Which Joe gave his name to ‘sloppy joes’? We look at five interesting sandwiches and their lexical origins.
A type of hulled wheat, especially spelt or emmer, typically used in salads, soups, and side dishes.
- ‘In reality, farro requires no soaking and cooks to tenderness as quickly as rice.’
- ‘And the terms "spelt" and "farro" often are used interchangeably, leading to consumer confusion - so buyer beware.’
- ‘The best seafood dish was the fish of the day, roasted, with lemon and oregano; the best poultry item were two quail, grilled to juicy pinkness inside, rolled in Casella's impressive herb stash, and served on a mushroom farro cake.’
- ‘My experience in cooking farro contradicts the instructions I've come across.’
- ‘Roasted fennel and orange give seared duck breast a pleasing, almost Asian, aspect, the citrusy sauce soaked up by earthy farro.’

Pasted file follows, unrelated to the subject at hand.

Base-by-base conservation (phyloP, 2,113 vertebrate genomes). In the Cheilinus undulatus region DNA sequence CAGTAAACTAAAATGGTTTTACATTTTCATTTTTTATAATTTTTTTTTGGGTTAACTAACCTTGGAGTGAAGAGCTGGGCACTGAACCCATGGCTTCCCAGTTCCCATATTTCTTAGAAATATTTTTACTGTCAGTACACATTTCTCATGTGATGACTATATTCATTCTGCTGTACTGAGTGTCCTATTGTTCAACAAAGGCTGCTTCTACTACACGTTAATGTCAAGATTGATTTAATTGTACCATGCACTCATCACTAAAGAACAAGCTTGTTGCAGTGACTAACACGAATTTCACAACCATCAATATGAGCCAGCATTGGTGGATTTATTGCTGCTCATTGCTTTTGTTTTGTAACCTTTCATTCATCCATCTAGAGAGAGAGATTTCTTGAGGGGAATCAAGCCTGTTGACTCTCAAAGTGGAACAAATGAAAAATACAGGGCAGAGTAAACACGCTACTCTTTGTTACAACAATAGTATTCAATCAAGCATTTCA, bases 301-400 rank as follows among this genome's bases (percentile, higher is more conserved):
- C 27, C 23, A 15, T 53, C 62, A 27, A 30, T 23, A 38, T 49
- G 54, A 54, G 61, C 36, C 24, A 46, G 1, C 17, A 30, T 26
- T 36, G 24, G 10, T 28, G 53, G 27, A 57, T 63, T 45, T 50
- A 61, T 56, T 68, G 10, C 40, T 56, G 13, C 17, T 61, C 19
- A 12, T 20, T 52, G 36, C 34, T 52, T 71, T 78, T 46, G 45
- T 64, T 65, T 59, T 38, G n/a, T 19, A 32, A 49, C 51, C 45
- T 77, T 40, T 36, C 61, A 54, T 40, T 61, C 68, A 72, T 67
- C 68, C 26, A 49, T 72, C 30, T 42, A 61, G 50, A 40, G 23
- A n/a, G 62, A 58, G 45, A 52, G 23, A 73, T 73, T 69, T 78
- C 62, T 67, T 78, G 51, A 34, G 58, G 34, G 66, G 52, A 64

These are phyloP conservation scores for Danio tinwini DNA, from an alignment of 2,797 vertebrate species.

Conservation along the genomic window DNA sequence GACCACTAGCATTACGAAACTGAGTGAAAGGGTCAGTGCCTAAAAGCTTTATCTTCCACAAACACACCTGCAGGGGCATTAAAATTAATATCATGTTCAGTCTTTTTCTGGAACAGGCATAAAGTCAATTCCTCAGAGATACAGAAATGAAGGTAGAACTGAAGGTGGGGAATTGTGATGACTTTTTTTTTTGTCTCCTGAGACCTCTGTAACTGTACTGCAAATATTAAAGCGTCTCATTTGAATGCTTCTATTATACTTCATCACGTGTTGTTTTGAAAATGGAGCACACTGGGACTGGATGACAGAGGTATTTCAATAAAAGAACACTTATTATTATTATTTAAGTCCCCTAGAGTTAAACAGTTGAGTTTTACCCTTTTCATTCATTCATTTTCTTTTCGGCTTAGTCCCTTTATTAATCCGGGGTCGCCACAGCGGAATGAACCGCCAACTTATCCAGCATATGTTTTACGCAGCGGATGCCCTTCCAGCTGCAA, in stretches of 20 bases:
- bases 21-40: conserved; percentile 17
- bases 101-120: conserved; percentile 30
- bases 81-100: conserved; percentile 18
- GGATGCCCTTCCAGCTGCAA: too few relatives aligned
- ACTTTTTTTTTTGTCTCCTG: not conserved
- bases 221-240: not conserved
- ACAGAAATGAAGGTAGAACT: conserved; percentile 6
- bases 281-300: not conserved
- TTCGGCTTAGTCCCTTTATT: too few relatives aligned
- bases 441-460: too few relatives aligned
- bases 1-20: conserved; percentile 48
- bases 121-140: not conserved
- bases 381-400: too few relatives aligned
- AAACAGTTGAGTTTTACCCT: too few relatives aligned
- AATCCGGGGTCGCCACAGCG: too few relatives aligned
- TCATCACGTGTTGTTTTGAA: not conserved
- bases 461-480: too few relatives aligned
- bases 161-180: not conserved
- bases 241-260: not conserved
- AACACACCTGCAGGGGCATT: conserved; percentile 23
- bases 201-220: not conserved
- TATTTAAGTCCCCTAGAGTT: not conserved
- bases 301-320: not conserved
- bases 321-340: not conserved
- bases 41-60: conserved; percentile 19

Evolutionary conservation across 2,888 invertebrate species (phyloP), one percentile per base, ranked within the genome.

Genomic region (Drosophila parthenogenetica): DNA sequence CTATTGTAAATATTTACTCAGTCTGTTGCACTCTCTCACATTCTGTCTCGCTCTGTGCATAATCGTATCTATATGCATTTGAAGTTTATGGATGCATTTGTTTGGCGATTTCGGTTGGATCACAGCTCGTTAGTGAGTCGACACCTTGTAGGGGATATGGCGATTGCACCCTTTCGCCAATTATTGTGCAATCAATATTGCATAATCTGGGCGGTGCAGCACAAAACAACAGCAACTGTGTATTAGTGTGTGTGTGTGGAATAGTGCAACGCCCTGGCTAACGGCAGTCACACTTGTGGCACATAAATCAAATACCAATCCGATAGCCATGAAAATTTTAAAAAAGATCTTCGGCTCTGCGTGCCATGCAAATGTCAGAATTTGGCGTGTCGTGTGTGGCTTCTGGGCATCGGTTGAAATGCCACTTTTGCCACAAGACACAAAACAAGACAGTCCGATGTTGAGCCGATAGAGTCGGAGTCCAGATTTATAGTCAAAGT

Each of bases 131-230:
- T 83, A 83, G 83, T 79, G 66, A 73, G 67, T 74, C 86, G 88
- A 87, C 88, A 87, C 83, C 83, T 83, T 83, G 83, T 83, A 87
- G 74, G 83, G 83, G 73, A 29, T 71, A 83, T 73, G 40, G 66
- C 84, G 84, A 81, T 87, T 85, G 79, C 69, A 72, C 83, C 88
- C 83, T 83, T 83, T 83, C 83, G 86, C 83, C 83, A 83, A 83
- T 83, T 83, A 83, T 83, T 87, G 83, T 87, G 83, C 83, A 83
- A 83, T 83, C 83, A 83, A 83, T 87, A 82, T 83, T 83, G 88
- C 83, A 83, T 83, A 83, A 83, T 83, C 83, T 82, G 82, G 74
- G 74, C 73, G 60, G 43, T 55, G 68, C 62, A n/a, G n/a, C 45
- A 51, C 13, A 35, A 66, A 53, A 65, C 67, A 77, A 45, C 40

- ‘Warm farro is tinged an unlikely pink from baby beets sautéed with Brussels sprouts and turnips.’
- ‘The aroma of the funghi and a rich creamy sauce melded together with the wholesome little farro grains resulting a slightly heavy, but infuriatingly delicious plateful of food.’
- ‘Bring to a boil, cover, reduce to a simmer and cook until farro is soft, about 15 minutes.’
- ‘Cooked with sausage, then mixed with diced apples for a sweet crunch, farro makes a savory side dish for roast chicken.’
- ‘Saute onions until translucent and stir in farro.’
- ‘Divide farro among four plates, top each portion with one quail breast and spoon sauce over each portion.’
- ‘I posted about this recipe, but at that time, I didn't have farro so I substituted bulgur, per the recipe's suggestions.’
- ‘Actually, I was supposed to use farro, but could absolutely not find it.’
- ‘Because they are difficult to grow, farro and spelt fell into disfavor as farmers turned to raising the more profitable and high-yielding commercial wheat variety (Triticum aestivum).’
Late 18th century: Italian, from Latin, ‘wheat’.
We take a look at several popular, though confusing, punctuation marks.
From Afghanistan to Zimbabwe, discover surprising and intriguing language facts from around the globe.
The definitions of ‘buddy’ and ‘bro’ in the OED have recently been revised. We explore their history and increase in popularity.